Many committee members asked about leakers and U.S. government anonymous sources to the media, who have fueled reports and allegations about the Trump campaign’s “collusion and coordination” with the Russian government during and shortly after the election.

Committee Chair Devin Nunes, R-Calif., said in opening remarks that one of three main purposes of the hearing and ongoing investigations is to find who leaked or facilitated the leaks of classified information and to bring them to justice.

Rogers said he was “greatly concerned about leaks of classified information.” Comey echoed Rogers in saying leaks of classified information are serious and that “leakers should be pursued and prosecuted.”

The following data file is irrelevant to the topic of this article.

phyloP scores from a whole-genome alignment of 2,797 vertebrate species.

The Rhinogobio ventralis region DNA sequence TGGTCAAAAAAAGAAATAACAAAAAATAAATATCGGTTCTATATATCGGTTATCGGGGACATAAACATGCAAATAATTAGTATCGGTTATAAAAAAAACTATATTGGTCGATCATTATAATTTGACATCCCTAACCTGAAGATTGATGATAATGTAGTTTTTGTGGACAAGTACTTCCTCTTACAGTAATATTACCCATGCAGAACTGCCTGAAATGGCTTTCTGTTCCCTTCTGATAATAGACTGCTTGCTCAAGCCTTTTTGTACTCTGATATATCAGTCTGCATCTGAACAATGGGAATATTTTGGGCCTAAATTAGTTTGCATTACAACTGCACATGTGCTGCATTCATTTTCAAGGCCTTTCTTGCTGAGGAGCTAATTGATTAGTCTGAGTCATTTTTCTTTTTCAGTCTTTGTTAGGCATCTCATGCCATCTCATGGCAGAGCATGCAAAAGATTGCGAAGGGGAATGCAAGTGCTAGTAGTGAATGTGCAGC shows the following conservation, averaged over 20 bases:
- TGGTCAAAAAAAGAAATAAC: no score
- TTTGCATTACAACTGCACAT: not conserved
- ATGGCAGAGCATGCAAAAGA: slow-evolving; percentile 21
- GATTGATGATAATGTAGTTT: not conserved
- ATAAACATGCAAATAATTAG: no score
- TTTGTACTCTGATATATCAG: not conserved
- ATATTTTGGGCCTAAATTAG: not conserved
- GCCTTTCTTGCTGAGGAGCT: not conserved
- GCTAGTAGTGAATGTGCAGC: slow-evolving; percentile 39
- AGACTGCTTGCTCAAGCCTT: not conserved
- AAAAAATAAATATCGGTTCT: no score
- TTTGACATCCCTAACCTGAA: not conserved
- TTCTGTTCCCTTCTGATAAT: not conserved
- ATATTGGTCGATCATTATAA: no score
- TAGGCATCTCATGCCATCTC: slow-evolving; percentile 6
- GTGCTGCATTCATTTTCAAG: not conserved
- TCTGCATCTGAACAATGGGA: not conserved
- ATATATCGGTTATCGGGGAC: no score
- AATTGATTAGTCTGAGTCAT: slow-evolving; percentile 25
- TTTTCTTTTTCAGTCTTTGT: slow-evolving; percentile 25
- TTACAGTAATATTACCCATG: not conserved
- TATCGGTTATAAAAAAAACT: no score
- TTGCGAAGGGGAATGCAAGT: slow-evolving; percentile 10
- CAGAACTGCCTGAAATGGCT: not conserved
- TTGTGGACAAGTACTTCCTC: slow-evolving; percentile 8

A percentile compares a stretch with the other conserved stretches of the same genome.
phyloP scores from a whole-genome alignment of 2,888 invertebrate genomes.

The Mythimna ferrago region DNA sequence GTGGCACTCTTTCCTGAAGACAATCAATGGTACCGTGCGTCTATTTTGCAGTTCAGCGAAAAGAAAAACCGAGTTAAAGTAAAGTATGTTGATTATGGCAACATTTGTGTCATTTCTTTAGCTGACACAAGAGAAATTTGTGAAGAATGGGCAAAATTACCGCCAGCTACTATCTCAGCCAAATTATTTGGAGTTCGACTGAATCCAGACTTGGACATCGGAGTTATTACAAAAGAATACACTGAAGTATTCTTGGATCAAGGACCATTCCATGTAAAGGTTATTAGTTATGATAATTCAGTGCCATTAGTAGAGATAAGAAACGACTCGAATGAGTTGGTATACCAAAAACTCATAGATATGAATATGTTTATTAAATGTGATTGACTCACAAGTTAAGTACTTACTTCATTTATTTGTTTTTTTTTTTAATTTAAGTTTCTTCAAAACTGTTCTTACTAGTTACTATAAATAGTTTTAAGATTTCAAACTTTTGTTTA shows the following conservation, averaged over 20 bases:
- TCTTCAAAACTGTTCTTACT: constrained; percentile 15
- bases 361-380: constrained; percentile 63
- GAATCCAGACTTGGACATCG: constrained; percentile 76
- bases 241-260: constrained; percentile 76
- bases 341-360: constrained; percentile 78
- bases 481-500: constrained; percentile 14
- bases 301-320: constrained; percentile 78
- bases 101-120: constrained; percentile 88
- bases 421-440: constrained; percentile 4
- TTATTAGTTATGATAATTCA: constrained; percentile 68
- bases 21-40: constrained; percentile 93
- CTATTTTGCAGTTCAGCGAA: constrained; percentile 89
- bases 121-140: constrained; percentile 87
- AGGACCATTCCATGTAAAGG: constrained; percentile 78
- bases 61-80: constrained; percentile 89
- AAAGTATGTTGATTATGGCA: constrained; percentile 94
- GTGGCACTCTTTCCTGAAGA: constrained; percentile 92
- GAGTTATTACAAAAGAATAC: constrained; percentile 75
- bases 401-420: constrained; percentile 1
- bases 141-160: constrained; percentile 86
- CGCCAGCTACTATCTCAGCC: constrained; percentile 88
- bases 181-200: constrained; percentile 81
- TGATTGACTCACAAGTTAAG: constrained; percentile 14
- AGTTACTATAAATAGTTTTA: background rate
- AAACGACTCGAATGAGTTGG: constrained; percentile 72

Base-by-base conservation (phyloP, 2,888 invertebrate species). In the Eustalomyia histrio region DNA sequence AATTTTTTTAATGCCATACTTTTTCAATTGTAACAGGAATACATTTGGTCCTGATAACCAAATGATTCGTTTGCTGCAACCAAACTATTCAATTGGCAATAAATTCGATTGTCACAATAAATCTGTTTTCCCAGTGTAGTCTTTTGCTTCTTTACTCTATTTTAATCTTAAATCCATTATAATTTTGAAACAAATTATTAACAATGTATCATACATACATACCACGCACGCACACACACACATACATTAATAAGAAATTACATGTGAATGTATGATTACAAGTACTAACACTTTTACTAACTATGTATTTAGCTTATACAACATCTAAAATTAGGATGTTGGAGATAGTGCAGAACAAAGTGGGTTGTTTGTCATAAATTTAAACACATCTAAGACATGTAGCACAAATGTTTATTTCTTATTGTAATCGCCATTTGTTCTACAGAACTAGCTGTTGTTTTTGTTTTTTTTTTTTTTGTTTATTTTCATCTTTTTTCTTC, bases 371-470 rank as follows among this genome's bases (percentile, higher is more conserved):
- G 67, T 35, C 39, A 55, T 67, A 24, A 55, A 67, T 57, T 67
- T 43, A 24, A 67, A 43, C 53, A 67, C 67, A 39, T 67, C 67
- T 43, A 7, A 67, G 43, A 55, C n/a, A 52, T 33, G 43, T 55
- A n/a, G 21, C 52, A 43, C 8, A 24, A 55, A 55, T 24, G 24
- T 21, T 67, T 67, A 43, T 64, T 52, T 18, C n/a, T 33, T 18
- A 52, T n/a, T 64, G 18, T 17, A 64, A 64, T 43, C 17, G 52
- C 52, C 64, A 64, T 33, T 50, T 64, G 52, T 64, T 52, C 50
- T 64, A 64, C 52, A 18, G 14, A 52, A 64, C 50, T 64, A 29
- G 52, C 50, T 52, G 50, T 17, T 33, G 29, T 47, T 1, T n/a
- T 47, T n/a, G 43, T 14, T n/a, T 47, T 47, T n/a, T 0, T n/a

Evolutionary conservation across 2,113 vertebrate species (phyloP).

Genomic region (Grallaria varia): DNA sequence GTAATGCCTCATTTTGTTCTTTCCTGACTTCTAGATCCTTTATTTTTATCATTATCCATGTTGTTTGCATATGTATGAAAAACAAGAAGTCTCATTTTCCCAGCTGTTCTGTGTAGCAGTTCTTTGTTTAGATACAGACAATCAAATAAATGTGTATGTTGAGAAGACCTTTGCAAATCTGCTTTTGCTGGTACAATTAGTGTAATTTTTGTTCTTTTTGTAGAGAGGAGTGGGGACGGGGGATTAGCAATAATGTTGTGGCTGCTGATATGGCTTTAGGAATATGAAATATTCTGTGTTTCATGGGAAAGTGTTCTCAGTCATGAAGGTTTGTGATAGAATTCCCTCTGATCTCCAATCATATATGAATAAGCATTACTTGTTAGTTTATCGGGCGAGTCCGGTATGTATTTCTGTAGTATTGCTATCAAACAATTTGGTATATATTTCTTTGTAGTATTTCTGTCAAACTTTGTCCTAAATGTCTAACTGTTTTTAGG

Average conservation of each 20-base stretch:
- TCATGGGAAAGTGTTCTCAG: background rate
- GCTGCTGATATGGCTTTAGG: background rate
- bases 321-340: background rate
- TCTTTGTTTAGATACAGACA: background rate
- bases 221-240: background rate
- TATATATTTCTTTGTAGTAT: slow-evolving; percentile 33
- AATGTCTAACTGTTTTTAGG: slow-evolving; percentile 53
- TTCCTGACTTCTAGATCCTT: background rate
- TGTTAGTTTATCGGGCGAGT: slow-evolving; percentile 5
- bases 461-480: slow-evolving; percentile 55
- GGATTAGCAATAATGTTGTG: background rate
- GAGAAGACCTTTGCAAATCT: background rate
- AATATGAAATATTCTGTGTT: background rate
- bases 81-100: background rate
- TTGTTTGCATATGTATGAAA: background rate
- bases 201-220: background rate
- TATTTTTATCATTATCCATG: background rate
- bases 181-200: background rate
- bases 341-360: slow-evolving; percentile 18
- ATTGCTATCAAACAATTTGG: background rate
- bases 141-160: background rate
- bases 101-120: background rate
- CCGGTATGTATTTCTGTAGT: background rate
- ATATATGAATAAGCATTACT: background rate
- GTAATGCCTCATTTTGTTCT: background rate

Comey said one frustration is that the leaks are often inaccurate, because the leakers are “one hop” from individuals who actually know the classified information. However, the FBI never confirms – or corrects, if reported inaccurately in the media – leaked information.

Thomas Rooney, R-Fla., who chairs the NSA and cybersecurity subcommittee, conducted one of the longer lines of questioning in the hearing. He asked about “incidental collection,” wherein U.S. citizens’ identities are unintentionally captured within lawful foreign intelligence collection on non-U.S. persons.